Physics is the fundamental science. It explains how the universe behaves at every scale, from the subatomic to the extragalactic. It describes the most basic objects and forces and how they interact. Its laws tell us how the planets move, where light comes from, what keeps birds aloft, why a magnet attracts and also repels, and when a falling object will hit the ground, and it gives answers to countless other questions about how the world works.
Evidence for the birth of the universe is raining down on you. It's called the cosmic microwave background, and it's had quite a journey. Born in the stupendous annihilation of matter and antimatter seconds after the big bang, trapped in the hot plasma of the expanding universe for 380,000 years, and then suddenly released when the universe cooled to the point that atoms could form, this echo of creation has been on an uninterrupted voyage through space for 13.7 billion years-until it reached you.
New York Times bestselling author Deepak Chopra joins forces with leading physicist Menas Kafatos to explore some of the most important and baffling questions about our place in the world.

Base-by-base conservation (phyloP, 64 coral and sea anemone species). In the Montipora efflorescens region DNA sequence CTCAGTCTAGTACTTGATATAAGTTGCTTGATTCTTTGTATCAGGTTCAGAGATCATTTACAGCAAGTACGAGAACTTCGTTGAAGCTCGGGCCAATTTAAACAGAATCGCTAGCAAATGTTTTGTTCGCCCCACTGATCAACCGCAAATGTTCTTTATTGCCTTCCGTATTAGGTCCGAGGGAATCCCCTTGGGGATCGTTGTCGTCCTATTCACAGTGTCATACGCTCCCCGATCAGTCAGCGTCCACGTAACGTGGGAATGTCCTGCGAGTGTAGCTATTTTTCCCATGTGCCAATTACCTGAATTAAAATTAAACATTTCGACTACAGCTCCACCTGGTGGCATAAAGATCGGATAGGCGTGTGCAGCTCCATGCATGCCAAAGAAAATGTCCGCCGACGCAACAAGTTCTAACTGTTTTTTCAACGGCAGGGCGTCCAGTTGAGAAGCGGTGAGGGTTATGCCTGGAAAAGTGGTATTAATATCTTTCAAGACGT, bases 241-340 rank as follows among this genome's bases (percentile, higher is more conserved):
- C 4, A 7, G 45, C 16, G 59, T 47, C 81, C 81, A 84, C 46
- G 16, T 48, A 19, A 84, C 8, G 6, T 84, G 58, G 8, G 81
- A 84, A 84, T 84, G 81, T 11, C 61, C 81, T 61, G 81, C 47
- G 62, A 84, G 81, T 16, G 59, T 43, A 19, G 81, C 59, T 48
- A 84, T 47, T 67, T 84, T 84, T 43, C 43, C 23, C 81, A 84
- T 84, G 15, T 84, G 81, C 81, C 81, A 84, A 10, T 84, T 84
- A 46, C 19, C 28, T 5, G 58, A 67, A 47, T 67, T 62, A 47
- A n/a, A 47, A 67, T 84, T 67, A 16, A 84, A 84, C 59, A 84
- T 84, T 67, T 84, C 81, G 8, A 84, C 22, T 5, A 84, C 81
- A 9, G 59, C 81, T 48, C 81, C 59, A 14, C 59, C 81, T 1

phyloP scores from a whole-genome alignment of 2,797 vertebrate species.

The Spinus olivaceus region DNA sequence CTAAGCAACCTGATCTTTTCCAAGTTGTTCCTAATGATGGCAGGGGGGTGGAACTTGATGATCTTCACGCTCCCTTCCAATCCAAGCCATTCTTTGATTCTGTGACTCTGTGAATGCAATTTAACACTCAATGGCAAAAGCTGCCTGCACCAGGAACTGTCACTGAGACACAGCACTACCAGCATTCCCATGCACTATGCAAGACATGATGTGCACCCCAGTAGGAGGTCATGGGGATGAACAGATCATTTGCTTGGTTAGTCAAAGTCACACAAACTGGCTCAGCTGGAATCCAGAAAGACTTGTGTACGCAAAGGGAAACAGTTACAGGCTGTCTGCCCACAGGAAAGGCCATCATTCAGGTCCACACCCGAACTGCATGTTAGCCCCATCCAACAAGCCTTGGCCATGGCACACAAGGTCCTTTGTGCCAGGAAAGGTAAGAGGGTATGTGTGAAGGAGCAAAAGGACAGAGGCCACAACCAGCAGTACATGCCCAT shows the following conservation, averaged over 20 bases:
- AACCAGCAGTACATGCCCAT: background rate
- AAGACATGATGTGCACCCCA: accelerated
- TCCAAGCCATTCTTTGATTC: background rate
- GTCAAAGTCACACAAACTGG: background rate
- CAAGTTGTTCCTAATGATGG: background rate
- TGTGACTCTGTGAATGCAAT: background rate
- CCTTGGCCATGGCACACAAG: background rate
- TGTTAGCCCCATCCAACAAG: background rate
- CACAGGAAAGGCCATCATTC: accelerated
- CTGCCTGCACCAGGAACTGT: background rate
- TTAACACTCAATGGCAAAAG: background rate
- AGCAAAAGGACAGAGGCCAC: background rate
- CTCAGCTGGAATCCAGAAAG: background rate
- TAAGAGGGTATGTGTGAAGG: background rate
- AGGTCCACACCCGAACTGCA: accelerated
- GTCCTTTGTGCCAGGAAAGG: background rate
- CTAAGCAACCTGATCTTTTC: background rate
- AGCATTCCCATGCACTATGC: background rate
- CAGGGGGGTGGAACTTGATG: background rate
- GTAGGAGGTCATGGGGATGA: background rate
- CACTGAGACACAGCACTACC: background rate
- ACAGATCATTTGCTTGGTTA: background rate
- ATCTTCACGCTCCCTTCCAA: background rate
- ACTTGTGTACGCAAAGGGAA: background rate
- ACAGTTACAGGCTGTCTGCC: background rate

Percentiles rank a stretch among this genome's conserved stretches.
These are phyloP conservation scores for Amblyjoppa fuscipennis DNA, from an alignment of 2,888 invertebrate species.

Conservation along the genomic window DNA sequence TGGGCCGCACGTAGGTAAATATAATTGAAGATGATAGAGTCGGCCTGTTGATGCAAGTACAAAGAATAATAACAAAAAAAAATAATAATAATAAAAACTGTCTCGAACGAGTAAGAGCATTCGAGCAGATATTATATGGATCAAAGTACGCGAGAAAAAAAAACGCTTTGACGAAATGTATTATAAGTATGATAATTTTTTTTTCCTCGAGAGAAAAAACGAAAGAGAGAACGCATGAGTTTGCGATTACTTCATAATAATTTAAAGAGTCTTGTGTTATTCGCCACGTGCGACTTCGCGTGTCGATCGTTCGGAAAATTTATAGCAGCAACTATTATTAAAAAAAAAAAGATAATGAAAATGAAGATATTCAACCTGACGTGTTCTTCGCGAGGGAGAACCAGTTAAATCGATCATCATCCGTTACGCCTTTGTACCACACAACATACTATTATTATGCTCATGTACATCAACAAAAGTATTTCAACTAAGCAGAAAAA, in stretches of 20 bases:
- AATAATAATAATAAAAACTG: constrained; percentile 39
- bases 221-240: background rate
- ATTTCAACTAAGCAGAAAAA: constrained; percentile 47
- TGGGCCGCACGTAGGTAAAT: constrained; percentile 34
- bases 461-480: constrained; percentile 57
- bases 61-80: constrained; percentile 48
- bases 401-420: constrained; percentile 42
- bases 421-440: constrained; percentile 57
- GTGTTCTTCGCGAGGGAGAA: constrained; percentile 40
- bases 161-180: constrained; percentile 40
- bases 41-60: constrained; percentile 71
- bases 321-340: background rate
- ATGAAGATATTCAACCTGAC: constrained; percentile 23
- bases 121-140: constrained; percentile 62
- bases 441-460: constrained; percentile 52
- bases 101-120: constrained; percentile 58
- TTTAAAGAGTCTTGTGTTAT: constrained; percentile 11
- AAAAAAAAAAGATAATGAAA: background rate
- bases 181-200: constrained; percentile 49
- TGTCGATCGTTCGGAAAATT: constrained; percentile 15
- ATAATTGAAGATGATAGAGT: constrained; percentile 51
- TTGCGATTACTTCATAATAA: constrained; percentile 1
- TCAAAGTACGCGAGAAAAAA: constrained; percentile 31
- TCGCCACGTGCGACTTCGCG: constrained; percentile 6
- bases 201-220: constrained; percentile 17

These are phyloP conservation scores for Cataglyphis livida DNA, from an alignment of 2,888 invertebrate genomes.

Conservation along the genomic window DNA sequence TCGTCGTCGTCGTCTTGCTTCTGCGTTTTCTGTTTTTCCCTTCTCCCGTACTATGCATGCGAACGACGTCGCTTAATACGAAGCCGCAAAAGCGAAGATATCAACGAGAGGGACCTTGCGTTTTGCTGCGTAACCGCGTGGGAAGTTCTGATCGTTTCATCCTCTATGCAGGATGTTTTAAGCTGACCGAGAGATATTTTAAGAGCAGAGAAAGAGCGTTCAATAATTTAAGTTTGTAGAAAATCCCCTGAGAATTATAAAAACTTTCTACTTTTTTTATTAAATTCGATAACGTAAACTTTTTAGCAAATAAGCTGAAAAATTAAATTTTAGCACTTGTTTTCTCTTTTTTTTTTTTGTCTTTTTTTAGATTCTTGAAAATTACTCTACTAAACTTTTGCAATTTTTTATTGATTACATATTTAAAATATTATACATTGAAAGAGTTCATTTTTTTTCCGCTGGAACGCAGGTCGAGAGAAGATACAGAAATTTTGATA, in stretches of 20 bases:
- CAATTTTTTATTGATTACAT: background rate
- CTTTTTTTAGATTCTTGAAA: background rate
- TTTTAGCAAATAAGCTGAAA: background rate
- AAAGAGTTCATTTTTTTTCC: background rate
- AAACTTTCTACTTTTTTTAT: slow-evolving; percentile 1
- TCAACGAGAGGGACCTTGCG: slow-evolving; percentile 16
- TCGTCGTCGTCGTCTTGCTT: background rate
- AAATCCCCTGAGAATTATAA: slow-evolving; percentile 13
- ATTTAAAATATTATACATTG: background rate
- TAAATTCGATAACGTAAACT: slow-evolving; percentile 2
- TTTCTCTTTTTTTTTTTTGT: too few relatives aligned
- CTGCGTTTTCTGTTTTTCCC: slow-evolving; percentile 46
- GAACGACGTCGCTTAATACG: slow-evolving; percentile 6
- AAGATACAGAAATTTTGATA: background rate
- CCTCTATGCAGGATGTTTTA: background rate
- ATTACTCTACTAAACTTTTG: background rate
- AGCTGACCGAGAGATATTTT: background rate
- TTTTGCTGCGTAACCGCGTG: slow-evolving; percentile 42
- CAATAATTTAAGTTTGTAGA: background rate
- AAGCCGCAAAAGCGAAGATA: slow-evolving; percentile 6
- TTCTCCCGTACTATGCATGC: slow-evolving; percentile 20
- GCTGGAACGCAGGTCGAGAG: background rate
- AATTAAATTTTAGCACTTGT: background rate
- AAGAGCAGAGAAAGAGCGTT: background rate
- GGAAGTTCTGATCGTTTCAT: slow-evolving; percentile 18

Step outside at any time of day or night, look up, and you're bound to see a world filled with limitless wonders: majestic rainbows, dramatic cloud formations, stirring sunsets, intricate constellations, captivating solar eclipses, and even the distant planets themselves. But these and other breathtaking natural phenomena are more than just pretty objects to be admired.
We once thought ourselves to be at the center of the world, now we know that we are just a small spec in a giant universe.
This visually rich course is designed to provide a nontechnical description of modern astronomy, including the structure and evolution of planets, stars, galaxies, and the Universe as a whole. It includes almost all of the material in my first two astronomy courses for The Teaching Company, produced in 1998 and 2003, but with a large number of new images, diagrams, and animations. The discoveries reported in the 2003 course are integrated throughout these new lectures, and more recent findings (through mid-2006) are included, as well. Much has happened in astronomy during the past few years; we will discuss the most exciting and important advances.